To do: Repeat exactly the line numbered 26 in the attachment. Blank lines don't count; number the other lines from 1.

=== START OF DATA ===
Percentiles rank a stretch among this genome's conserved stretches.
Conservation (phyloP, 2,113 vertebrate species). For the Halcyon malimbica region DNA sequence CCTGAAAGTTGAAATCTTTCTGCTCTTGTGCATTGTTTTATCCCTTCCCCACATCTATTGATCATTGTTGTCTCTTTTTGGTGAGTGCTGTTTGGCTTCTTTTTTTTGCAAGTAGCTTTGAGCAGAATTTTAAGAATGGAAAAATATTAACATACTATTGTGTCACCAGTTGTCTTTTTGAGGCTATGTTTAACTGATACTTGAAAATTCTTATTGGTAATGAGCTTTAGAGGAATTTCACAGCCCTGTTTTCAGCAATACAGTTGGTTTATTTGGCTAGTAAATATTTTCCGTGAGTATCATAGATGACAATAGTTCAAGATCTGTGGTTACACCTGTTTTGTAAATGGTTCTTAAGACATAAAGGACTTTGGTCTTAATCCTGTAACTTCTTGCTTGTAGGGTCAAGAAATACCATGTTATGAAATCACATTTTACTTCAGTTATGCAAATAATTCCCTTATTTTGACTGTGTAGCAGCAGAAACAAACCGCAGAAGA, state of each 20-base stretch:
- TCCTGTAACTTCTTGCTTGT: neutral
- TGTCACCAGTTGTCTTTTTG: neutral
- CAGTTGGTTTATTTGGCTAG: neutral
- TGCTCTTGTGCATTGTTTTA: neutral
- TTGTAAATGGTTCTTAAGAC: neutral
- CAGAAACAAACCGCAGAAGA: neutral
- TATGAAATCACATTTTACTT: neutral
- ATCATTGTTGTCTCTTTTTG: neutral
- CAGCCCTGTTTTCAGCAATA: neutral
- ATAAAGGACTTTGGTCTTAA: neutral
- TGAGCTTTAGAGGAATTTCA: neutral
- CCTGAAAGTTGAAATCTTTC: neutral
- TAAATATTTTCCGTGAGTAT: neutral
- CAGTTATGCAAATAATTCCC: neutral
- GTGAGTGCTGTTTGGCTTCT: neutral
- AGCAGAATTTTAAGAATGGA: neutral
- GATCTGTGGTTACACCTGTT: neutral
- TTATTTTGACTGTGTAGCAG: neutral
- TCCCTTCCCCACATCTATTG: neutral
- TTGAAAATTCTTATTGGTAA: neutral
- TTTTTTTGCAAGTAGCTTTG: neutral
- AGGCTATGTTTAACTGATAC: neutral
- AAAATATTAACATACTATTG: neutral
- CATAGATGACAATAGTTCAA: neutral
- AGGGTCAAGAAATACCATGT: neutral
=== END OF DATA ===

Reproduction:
- CATAGATGACAATAGTTCAA: neutral